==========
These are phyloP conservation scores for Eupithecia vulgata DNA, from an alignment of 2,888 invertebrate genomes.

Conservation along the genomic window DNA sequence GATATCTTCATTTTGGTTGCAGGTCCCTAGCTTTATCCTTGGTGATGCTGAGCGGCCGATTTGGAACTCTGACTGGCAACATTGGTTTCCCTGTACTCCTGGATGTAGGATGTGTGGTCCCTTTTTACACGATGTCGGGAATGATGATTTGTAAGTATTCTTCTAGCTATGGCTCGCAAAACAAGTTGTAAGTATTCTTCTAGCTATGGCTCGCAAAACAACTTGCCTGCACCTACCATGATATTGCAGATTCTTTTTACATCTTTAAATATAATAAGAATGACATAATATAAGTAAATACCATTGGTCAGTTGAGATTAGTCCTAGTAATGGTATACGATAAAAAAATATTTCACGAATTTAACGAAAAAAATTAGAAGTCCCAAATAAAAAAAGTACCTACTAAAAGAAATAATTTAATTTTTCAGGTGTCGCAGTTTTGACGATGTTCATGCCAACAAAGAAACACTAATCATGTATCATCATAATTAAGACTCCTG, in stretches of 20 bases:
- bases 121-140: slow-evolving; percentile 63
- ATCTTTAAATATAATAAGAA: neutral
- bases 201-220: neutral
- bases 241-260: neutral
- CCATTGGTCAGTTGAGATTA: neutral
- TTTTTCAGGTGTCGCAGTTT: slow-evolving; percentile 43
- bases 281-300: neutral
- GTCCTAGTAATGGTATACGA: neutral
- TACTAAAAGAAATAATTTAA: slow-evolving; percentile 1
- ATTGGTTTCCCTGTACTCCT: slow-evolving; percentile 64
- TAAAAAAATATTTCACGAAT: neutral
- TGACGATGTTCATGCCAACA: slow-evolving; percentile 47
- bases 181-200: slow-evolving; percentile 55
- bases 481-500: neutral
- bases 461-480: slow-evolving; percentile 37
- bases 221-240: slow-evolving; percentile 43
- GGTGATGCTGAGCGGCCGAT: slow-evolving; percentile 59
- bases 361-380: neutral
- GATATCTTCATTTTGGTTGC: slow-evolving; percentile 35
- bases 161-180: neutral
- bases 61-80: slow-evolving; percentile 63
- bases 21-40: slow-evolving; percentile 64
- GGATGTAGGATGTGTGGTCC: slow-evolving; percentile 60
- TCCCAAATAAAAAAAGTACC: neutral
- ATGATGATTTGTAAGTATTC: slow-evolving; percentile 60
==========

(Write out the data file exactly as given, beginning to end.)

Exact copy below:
These are phyloP conservation scores for Eupithecia vulgata DNA, from an alignment of 2,888 invertebrate genomes.

Conservation along the genomic window DNA sequence GATATCTTCATTTTGGTTGCAGGTCCCTAGCTTTATCCTTGGTGATGCTGAGCGGCCGATTTGGAACTCTGACTGGCAACATTGGTTTCCCTGTACTCCTGGATGTAGGATGTGTGGTCCCTTTTTACACGATGTCGGGAATGATGATTTGTAAGTATTCTTCTAGCTATGGCTCGCAAAACAAGTTGTAAGTATTCTTCTAGCTATGGCTCGCAAAACAACTTGCCTGCACCTACCATGATATTGCAGATTCTTTTTACATCTTTAAATATAATAAGAATGACATAATATAAGTAAATACCATTGGTCAGTTGAGATTAGTCCTAGTAATGGTATACGATAAAAAAATATTTCACGAATTTAACGAAAAAAATTAGAAGTCCCAAATAAAAAAAGTACCTACTAAAAGAAATAATTTAATTTTTCAGGTGTCGCAGTTTTGACGATGTTCATGCCAACAAAGAAACACTAATCATGTATCATCATAATTAAGACTCCTG, in stretches of 20 bases:
- bases 121-140: slow-evolving; percentile 63
- ATCTTTAAATATAATAAGAA: neutral
- bases 201-220: neutral
- bases 241-260: neutral
- CCATTGGTCAGTTGAGATTA: neutral
- TTTTTCAGGTGTCGCAGTTT: slow-evolving; percentile 43
- bases 281-300: neutral
- GTCCTAGTAATGGTATACGA: neutral
- TACTAAAAGAAATAATTTAA: slow-evolving; percentile 1
- ATTGGTTTCCCTGTACTCCT: slow-evolving; percentile 64
- TAAAAAAATATTTCACGAAT: neutral
- TGACGATGTTCATGCCAACA: slow-evolving; percentile 47
- bases 181-200: slow-evolving; percentile 55
- bases 481-500: neutral
- bases 461-480: slow-evolving; percentile 37
- bases 221-240: slow-evolving; percentile 43
- GGTGATGCTGAGCGGCCGAT: slow-evolving; percentile 59
- bases 361-380: neutral
- GATATCTTCATTTTGGTTGC: slow-evolving; percentile 35
- bases 161-180: neutral
- bases 61-80: slow-evolving; percentile 63
- bases 21-40: slow-evolving; percentile 64
- GGATGTAGGATGTGTGGTCC: slow-evolving; percentile 60
- TCCCAAATAAAAAAAGTACC: neutral
- ATGATGATTTGTAAGTATTC: slow-evolving; percentile 60